Coronavirus and subsequent stay-at-home orders resulted in lower-than-expected transaction volume during what was primed to be a busy spring home shopping season. While it was thought the spring buying season could shift to the fall, the pandemic effects are poised to continue into summer and only 10% of the survey panelists believe those transactions will materialize later in 2020. More than twice as many experts (22%) expect a “double up” during next spring’s shopping season, and the vast majority predict that recovery will be spread out over the next several years.
This prediction is in line with how the experts expect the U.S. economy to recover overall. Forty-one percent think economic recovery will follow a ‘U’ shape, and 33% say it will be a bumpy, multi-year return back to trend growth. Both patterns are characterized first by a sharp decline and then match how experts see transaction volume recovering, with the consensus generally being a more gradual journey back to normal.
Prices nationally are now projected to fall 0.3 percent this year according to the panel-wide average forecast — down from an expected increase of 3.3 percent just three months ago.
“This is the first time since 2012 that the panel-wide price outlook has turned negative, and the quarter-to-quarter swing in expectations is the largest we’ve seen in more than a decade,” said Terry Loebs, founder of Pulsenomics. “Longer term, the outlook for home values nationwide is mixed — price projections for 2022 and beyond actually inched higher from levels recorded prior to the Covid-19 outbreak. However, nearly seven in ten experts now indicate that their five-year forecast has downside risk. Last quarter, fewer than four in ten panelists foresaw downside — of course, that was before the Covid-19 crisis, its economic devastation and unprecedented government response.”
As one can see from the above chart, the average expectation is that the residential real estate market, as depicted by the U.S. Zillow Home Value Index, will continually climb after a brief decline.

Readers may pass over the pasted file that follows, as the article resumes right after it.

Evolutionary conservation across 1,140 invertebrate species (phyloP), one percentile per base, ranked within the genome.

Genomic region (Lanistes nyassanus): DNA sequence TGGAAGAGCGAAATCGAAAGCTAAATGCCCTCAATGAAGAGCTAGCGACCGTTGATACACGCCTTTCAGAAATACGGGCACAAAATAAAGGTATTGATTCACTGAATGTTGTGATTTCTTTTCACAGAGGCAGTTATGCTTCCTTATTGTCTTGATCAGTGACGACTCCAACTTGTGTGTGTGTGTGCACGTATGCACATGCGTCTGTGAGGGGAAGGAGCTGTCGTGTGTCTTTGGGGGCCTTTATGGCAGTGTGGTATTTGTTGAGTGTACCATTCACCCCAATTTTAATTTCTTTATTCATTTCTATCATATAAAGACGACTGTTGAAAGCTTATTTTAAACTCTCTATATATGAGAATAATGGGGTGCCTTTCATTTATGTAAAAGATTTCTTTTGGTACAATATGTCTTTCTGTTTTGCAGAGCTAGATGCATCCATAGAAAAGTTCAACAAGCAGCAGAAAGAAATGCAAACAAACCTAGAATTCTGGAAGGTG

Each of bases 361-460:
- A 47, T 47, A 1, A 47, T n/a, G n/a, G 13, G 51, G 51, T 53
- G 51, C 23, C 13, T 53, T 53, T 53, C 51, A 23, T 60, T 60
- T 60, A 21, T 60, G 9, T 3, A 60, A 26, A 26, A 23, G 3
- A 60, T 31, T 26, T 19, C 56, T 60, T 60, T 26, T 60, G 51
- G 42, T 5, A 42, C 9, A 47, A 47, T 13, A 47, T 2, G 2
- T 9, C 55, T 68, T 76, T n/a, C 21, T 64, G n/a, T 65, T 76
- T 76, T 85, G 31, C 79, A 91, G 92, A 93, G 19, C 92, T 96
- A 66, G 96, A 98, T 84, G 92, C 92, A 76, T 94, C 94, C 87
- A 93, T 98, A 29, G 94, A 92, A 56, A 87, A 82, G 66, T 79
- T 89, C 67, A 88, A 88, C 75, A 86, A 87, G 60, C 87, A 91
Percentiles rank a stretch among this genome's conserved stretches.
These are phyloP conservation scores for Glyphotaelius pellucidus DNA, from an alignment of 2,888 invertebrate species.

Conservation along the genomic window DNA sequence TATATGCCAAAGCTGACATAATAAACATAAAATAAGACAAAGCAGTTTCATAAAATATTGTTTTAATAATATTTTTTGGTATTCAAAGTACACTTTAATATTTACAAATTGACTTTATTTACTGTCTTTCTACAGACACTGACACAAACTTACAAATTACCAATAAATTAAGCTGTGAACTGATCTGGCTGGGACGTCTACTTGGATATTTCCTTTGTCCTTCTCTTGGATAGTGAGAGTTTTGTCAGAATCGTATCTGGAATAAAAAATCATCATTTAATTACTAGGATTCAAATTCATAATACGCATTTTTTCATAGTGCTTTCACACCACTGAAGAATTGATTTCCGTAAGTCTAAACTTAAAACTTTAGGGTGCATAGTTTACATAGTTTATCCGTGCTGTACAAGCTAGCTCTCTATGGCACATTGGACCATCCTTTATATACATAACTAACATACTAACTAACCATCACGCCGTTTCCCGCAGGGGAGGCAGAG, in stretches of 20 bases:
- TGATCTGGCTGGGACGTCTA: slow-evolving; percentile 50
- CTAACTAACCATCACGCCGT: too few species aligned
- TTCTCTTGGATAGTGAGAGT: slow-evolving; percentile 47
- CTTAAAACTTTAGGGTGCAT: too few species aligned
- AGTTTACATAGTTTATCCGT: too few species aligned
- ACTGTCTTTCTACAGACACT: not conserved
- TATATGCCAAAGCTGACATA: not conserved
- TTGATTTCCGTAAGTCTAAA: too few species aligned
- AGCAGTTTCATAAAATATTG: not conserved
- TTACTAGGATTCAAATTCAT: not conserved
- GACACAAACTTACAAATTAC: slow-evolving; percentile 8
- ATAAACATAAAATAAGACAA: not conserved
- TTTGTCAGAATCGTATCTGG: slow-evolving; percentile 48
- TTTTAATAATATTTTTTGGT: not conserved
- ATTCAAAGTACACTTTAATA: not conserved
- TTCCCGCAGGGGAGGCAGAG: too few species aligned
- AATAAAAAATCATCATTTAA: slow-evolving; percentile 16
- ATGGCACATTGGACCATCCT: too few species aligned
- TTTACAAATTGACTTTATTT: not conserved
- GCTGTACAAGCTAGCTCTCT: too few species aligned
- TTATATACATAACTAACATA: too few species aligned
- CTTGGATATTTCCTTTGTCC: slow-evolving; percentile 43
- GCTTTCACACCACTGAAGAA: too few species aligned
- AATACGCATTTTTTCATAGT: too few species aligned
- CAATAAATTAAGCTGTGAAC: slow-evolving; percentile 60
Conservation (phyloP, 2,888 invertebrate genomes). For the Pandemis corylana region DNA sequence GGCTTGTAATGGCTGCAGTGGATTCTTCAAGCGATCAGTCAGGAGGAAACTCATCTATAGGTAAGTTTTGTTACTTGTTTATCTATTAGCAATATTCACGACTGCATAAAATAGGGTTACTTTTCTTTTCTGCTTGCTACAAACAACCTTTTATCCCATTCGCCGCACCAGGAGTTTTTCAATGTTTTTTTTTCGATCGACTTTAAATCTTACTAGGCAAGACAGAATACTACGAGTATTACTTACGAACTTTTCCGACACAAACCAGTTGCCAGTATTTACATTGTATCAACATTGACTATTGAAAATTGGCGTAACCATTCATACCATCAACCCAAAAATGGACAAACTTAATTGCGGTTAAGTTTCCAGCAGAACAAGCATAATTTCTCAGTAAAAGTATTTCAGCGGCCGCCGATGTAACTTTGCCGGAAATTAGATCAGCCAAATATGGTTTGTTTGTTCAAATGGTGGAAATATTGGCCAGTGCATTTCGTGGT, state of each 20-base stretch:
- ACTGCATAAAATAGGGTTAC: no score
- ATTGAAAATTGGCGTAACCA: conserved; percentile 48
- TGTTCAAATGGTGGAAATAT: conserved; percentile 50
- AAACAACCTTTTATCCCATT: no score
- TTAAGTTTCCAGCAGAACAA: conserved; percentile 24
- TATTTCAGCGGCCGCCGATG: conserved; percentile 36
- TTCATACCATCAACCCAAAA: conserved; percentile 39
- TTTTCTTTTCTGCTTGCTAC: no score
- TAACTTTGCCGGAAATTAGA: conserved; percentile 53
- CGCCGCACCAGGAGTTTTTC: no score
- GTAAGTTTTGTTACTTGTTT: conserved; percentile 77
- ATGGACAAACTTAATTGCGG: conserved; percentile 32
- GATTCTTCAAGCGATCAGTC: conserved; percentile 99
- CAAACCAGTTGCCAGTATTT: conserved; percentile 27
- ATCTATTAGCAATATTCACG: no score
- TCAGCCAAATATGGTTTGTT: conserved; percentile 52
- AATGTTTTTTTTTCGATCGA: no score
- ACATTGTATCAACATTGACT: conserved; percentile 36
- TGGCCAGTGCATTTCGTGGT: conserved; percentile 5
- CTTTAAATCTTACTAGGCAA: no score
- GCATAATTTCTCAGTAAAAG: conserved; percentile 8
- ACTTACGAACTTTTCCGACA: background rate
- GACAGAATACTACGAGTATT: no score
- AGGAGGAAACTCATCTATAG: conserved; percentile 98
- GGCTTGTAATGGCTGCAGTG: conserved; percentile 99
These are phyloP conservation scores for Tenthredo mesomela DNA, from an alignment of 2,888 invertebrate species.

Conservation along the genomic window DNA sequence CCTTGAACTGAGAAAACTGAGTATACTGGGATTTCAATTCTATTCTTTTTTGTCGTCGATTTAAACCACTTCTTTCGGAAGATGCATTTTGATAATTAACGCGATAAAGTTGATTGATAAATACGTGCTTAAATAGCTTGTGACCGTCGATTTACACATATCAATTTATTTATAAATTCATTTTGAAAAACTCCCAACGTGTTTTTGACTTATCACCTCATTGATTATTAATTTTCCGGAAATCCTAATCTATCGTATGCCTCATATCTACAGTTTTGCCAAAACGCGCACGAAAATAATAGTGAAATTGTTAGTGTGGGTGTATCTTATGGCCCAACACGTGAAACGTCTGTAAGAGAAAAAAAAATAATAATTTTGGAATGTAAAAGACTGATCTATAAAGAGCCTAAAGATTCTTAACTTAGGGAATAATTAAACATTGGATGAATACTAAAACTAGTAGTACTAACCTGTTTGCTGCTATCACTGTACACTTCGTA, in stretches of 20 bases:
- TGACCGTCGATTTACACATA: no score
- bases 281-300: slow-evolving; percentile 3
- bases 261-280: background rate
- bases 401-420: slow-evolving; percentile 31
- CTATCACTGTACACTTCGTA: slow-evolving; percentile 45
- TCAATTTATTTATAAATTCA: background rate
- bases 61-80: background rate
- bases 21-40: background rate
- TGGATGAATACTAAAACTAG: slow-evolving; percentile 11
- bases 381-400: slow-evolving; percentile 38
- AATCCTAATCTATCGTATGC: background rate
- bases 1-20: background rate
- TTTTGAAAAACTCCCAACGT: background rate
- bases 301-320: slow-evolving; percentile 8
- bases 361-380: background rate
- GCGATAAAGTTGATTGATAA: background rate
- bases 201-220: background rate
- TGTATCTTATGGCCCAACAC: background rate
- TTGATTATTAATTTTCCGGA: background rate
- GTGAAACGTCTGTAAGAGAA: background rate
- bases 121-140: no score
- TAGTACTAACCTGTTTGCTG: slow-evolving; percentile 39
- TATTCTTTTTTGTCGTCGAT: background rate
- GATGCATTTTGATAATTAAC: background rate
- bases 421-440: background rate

The detail of the Q2 2020 Home Price Expectations Survey is interesting. Of the 100+ survey respondents, only eight (of the displayed responses) forecasts a cumulative price decrease through 2024, and one of those forecasts is for a double-digit percentage decline. The largest decline is seen as a 18.9% cumulative price decrease through 2024.
The Median Cumulative Home Price Appreciation for years 2020-2024 is seen as .6%, 1.46%, 4.37%, 7.99%, and 11.42% respectively.
For a variety of reasons, I continue to believe that even the most “bearish” of these forecasts (as seen in the above-referenced forecast) will prove far too optimistic in hindsight. From a longer-term historical perspective, such a decline is very mild in light of the wild excesses that occurred over the “bubble” years.
I have written extensively about the residential real estate situation. For a variety of reasons, it is exceedingly complex. While many people continue to have an optimistic view regarding future residential real estate prices, in my opinion such a view is unsupported on an “all things considered” basis. Furthermore, from these price levels there exists outsized potential for a price decline of severe magnitude, unfortunately. I discussed this downside, based upon historical price activity, in the October 24, 2010 post titled “What’s Ahead For The Housing Market – A Look At The Charts.”
The Special Note summarizes my overall thoughts about our economic situation